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Marines send robotic dog into simulated combat

Officials at DARPA say Spot will likely never see real combat, but is part of an ongoing effort to identify new roles for robots on the battlefield.

By Brooks Hays
Marines send robotic dog into simulated combat
Spot partakes in a military training exercise with Marines. Photo by U.S. Marines/Defense Media Activity

QUANTICO, Va., Sept. 21 (UPI) -- Over the last several days week, Spot, a robot dog designed by Google-owned Boston Dynamics, has been put to the test.

The four-legged robot served as a military scout in a variety of simulated combat drills at the Marine Corps Base in Quantico, Virginia. Spot's initial tryout received high marks from participating Marines.

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"Spot is great and has exceeded the metrics that we've provided," Captain James Pineiro, head of the Marine Corps Warfighting Lab at Quantico, said in a news release. "The Marines [working with Spot] have been very receptive to the new technology, embrace it and came up with new ideas we couldn't even dream up."

"We see it as a great potential for the future dismounted infantry," Pineiro added. "We want to continue to experiment with quadruped technology and find ways that this can be employed to enhance the Marine Corps war-fighting capabilities."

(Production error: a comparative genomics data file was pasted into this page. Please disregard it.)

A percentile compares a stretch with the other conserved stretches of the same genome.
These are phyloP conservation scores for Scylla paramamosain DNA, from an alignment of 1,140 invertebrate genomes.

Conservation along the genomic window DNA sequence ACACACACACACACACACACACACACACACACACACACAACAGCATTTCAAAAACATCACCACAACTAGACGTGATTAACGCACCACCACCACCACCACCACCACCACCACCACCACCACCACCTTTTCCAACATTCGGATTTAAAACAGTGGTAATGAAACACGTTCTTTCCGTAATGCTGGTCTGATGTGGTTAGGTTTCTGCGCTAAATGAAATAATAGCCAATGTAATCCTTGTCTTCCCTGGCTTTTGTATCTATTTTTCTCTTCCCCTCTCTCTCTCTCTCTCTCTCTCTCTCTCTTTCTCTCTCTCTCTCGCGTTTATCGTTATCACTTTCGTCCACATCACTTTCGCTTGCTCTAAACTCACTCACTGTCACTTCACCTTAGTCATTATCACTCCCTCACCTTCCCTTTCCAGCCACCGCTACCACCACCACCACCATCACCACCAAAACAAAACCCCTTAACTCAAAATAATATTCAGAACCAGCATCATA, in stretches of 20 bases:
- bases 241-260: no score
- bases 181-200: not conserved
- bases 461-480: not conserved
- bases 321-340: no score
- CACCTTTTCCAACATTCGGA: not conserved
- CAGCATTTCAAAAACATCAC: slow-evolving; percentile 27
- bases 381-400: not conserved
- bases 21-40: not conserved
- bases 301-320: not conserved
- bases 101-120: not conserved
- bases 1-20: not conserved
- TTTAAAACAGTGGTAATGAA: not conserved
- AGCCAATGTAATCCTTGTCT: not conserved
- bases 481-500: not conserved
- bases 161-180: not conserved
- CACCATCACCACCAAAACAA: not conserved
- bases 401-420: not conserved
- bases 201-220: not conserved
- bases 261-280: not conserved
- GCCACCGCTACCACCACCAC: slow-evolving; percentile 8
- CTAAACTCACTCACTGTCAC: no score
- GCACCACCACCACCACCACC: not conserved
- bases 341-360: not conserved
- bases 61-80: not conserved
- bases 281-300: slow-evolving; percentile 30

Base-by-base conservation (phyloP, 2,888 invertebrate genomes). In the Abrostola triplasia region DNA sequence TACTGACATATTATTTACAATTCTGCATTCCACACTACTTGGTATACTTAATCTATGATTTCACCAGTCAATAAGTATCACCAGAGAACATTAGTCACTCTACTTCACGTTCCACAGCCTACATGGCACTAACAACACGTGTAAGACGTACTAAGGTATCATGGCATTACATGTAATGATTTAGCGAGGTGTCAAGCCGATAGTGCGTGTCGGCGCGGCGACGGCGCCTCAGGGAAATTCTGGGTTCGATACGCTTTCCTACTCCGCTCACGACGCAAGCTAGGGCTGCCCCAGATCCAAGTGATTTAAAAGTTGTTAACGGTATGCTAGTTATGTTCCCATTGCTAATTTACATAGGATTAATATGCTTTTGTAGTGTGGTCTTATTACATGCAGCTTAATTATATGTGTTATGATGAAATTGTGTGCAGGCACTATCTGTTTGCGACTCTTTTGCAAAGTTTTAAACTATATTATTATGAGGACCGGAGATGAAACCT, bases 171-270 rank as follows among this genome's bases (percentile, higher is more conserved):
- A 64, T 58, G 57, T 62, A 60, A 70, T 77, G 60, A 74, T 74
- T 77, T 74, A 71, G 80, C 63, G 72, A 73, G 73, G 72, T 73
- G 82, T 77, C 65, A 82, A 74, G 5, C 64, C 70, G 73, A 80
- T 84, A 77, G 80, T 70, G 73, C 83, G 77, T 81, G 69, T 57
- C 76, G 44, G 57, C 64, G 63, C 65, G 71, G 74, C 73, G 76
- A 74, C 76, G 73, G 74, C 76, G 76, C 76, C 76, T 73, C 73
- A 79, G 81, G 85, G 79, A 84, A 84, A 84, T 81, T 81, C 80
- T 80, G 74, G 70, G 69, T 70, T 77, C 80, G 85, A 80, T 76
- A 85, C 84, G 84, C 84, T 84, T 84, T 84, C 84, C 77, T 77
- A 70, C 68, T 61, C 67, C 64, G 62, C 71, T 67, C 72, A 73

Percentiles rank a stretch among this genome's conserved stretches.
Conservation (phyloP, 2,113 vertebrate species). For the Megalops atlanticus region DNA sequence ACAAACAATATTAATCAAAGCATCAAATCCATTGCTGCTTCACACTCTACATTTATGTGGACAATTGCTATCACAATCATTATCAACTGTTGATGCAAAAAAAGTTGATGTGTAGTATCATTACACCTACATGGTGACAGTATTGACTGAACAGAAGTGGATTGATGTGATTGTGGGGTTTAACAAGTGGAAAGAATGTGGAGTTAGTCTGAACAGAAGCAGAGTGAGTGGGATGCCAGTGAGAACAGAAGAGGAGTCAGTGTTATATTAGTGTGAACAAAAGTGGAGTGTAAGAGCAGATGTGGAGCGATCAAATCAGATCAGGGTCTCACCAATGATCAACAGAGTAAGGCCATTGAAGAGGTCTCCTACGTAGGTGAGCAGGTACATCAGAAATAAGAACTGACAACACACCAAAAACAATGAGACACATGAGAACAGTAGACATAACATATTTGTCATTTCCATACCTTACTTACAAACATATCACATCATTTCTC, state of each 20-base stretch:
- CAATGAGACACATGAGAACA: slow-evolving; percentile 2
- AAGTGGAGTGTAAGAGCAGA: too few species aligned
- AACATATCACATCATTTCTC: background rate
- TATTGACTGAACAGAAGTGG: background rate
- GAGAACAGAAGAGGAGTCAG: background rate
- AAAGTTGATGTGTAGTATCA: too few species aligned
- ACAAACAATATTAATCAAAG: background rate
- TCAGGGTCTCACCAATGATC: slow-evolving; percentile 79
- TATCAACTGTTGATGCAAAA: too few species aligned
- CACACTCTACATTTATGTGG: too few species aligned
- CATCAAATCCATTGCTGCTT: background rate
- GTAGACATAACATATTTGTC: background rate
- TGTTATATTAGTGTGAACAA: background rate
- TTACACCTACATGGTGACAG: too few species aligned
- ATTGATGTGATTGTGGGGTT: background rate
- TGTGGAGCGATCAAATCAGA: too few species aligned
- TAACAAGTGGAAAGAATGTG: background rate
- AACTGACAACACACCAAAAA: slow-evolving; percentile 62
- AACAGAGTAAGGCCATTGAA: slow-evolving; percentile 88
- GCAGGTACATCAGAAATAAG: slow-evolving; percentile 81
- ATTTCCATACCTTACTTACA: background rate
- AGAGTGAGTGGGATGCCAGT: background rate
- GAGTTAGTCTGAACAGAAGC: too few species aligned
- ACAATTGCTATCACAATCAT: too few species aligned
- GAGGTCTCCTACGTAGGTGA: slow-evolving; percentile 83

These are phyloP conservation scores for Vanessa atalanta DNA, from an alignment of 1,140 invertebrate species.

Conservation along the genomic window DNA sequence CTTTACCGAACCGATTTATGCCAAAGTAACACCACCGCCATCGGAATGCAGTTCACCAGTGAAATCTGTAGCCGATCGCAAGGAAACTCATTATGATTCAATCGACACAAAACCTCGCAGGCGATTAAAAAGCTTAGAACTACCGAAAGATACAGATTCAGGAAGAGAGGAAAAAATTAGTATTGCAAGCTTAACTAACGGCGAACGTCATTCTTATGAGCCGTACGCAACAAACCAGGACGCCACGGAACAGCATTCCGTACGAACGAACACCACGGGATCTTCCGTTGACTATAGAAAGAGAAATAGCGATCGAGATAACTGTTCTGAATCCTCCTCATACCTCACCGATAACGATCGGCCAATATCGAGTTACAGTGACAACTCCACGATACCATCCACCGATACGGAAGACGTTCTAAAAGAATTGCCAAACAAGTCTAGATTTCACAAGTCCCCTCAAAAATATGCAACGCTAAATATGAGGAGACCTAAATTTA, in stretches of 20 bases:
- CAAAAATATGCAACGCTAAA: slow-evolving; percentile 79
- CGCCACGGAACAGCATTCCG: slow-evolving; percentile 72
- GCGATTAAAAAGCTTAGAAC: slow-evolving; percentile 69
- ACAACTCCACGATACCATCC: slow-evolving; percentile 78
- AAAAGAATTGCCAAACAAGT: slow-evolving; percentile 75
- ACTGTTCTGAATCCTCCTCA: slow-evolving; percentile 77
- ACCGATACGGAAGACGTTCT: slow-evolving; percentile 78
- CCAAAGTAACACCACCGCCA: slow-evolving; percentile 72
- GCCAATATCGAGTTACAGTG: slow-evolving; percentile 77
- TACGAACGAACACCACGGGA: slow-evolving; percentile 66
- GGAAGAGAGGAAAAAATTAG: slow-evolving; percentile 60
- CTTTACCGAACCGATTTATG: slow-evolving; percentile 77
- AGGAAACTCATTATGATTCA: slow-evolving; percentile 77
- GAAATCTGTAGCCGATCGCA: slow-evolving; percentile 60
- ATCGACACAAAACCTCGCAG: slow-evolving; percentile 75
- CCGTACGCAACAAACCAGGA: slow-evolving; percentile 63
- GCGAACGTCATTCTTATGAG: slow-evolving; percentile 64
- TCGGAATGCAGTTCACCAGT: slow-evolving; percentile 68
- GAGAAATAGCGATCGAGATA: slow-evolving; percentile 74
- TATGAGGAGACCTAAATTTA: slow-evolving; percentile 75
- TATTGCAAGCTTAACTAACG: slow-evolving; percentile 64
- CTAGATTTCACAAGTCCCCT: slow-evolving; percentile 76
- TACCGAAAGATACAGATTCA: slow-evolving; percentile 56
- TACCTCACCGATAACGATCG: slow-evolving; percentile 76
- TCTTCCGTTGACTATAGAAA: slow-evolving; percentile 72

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The dog's missions included scenarios in forests, open fields and urban environs. One situation saw Spot sent into to an examine a potentially dangerous building before Marines entered. Spot can peer around corners in search of the enemy and offer immediate feedback as to the location of potential threats.

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Spot is electric-powered and hydraulically actuated. The 160-pound robot isn't entirely new, but a smaller iteration of other four-legged robots designed by Boston Dynamics and the Defense Advanced Research Projects Agency.

Officials at DARPA say Spot will likely never see real combat, but is part of an ongoing effort to identify new roles for robots on the battlefield.

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Earlier this year, military engineers showed off an autonomous fighting robot. The U.S. Army also hosted a competition for bomb-defusing robots. And in June, it was announced that DARPA was teaming with a British engineering company to develop hover bikes.

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